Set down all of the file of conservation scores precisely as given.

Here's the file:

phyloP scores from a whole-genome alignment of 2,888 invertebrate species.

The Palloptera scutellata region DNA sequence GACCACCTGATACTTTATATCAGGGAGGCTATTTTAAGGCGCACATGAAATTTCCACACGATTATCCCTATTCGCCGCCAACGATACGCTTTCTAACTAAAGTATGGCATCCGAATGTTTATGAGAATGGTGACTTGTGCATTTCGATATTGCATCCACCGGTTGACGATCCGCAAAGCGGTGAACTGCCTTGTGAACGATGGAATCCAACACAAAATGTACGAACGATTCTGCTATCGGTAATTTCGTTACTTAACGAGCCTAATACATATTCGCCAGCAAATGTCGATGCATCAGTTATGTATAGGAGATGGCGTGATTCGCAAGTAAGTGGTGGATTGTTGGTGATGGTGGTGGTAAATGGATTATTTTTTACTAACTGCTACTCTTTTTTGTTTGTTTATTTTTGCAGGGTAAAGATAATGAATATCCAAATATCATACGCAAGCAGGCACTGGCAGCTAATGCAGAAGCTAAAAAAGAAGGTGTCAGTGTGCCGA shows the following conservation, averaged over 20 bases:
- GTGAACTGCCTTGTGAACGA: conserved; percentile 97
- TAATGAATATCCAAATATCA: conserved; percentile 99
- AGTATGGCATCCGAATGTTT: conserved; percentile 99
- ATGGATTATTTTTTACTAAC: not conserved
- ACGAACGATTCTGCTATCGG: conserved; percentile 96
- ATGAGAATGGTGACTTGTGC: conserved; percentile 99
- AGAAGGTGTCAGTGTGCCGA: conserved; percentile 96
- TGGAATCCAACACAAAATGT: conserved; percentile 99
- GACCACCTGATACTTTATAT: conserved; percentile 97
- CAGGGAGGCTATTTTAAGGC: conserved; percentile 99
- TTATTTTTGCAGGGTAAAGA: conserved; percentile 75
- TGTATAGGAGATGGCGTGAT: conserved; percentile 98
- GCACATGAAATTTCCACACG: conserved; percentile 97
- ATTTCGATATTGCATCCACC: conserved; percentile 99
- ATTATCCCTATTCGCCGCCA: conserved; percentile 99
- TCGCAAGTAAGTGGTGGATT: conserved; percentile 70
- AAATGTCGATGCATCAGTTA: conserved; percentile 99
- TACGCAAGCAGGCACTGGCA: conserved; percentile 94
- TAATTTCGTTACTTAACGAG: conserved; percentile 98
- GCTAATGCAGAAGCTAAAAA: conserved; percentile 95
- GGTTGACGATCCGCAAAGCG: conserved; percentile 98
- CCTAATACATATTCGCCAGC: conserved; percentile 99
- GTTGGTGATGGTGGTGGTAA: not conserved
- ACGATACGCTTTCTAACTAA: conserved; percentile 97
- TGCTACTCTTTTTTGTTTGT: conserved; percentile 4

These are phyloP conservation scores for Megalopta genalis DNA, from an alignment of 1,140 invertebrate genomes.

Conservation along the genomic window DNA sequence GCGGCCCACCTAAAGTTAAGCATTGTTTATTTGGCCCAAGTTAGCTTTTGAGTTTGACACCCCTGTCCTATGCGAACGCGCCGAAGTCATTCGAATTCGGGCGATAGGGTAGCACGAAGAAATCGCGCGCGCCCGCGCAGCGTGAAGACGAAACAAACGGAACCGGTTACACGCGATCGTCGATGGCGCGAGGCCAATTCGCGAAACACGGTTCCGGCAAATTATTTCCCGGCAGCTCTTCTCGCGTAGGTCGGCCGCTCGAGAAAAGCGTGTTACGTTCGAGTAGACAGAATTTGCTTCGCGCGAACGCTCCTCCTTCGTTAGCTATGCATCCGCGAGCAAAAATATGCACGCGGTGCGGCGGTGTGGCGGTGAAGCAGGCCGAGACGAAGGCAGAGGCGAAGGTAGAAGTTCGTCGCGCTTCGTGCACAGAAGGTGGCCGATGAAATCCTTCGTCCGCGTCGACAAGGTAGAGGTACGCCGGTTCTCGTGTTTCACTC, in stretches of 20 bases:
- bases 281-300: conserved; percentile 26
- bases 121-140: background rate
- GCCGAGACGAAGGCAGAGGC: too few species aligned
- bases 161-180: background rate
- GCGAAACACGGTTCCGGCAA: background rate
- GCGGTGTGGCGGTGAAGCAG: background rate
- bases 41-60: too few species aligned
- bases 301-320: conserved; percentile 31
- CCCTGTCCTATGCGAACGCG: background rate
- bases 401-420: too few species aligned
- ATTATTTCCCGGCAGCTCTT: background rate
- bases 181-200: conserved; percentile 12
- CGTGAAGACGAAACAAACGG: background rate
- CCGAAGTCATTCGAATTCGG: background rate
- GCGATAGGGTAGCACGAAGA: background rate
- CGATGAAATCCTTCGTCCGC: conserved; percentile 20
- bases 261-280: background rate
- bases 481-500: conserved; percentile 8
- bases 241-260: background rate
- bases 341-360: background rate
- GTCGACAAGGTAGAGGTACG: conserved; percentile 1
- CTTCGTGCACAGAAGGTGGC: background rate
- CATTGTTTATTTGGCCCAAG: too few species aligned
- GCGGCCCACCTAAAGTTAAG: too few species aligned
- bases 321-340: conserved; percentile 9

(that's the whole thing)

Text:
phyloP scores from a whole-genome alignment of 2,888 invertebrate species.

The Palloptera scutellata region DNA sequence GACCACCTGATACTTTATATCAGGGAGGCTATTTTAAGGCGCACATGAAATTTCCACACGATTATCCCTATTCGCCGCCAACGATACGCTTTCTAACTAAAGTATGGCATCCGAATGTTTATGAGAATGGTGACTTGTGCATTTCGATATTGCATCCACCGGTTGACGATCCGCAAAGCGGTGAACTGCCTTGTGAACGATGGAATCCAACACAAAATGTACGAACGATTCTGCTATCGGTAATTTCGTTACTTAACGAGCCTAATACATATTCGCCAGCAAATGTCGATGCATCAGTTATGTATAGGAGATGGCGTGATTCGCAAGTAAGTGGTGGATTGTTGGTGATGGTGGTGGTAAATGGATTATTTTTTACTAACTGCTACTCTTTTTTGTTTGTTTATTTTTGCAGGGTAAAGATAATGAATATCCAAATATCATACGCAAGCAGGCACTGGCAGCTAATGCAGAAGCTAAAAAAGAAGGTGTCAGTGTGCCGA shows the following conservation, averaged over 20 bases:
- GTGAACTGCCTTGTGAACGA: conserved; percentile 97
- TAATGAATATCCAAATATCA: conserved; percentile 99
- AGTATGGCATCCGAATGTTT: conserved; percentile 99
- ATGGATTATTTTTTACTAAC: not conserved
- ACGAACGATTCTGCTATCGG: conserved; percentile 96
- ATGAGAATGGTGACTTGTGC: conserved; percentile 99
- AGAAGGTGTCAGTGTGCCGA: conserved; percentile 96
- TGGAATCCAACACAAAATGT: conserved; percentile 99
- GACCACCTGATACTTTATAT: conserved; percentile 97
- CAGGGAGGCTATTTTAAGGC: conserved; percentile 99
- TTATTTTTGCAGGGTAAAGA: conserved; percentile 75
- TGTATAGGAGATGGCGTGAT: conserved; percentile 98
- GCACATGAAATTTCCACACG: conserved; percentile 97
- ATTTCGATATTGCATCCACC: conserved; percentile 99
- ATTATCCCTATTCGCCGCCA: conserved; percentile 99
- TCGCAAGTAAGTGGTGGATT: conserved; percentile 70
- AAATGTCGATGCATCAGTTA: conserved; percentile 99
- TACGCAAGCAGGCACTGGCA: conserved; percentile 94
- TAATTTCGTTACTTAACGAG: conserved; percentile 98
- GCTAATGCAGAAGCTAAAAA: conserved; percentile 95
- GGTTGACGATCCGCAAAGCG: conserved; percentile 98
- CCTAATACATATTCGCCAGC: conserved; percentile 99
- GTTGGTGATGGTGGTGGTAA: not conserved
- ACGATACGCTTTCTAACTAA: conserved; percentile 97
- TGCTACTCTTTTTTGTTTGT: conserved; percentile 4

These are phyloP conservation scores for Megalopta genalis DNA, from an alignment of 1,140 invertebrate genomes.

Conservation along the genomic window DNA sequence GCGGCCCACCTAAAGTTAAGCATTGTTTATTTGGCCCAAGTTAGCTTTTGAGTTTGACACCCCTGTCCTATGCGAACGCGCCGAAGTCATTCGAATTCGGGCGATAGGGTAGCACGAAGAAATCGCGCGCGCCCGCGCAGCGTGAAGACGAAACAAACGGAACCGGTTACACGCGATCGTCGATGGCGCGAGGCCAATTCGCGAAACACGGTTCCGGCAAATTATTTCCCGGCAGCTCTTCTCGCGTAGGTCGGCCGCTCGAGAAAAGCGTGTTACGTTCGAGTAGACAGAATTTGCTTCGCGCGAACGCTCCTCCTTCGTTAGCTATGCATCCGCGAGCAAAAATATGCACGCGGTGCGGCGGTGTGGCGGTGAAGCAGGCCGAGACGAAGGCAGAGGCGAAGGTAGAAGTTCGTCGCGCTTCGTGCACAGAAGGTGGCCGATGAAATCCTTCGTCCGCGTCGACAAGGTAGAGGTACGCCGGTTCTCGTGTTTCACTC, in stretches of 20 bases:
- bases 281-300: conserved; percentile 26
- bases 121-140: background rate
- GCCGAGACGAAGGCAGAGGC: too few species aligned
- bases 161-180: background rate
- GCGAAACACGGTTCCGGCAA: background rate
- GCGGTGTGGCGGTGAAGCAG: background rate
- bases 41-60: too few species aligned
- bases 301-320: conserved; percentile 31
- CCCTGTCCTATGCGAACGCG: background rate
- bases 401-420: too few species aligned
- ATTATTTCCCGGCAGCTCTT: background rate
- bases 181-200: conserved; percentile 12
- CGTGAAGACGAAACAAACGG: background rate
- CCGAAGTCATTCGAATTCGG: background rate
- GCGATAGGGTAGCACGAAGA: background rate
- CGATGAAATCCTTCGTCCGC: conserved; percentile 20
- bases 261-280: background rate
- bases 481-500: conserved; percentile 8
- bases 241-260: background rate
- bases 341-360: background rate
- GTCGACAAGGTAGAGGTACG: conserved; percentile 1
- CTTCGTGCACAGAAGGTGGC: background rate
- CATTGTTTATTTGGCCCAAG: too few species aligned
- GCGGCCCACCTAAAGTTAAG: too few species aligned
- bases 321-340: conserved; percentile 9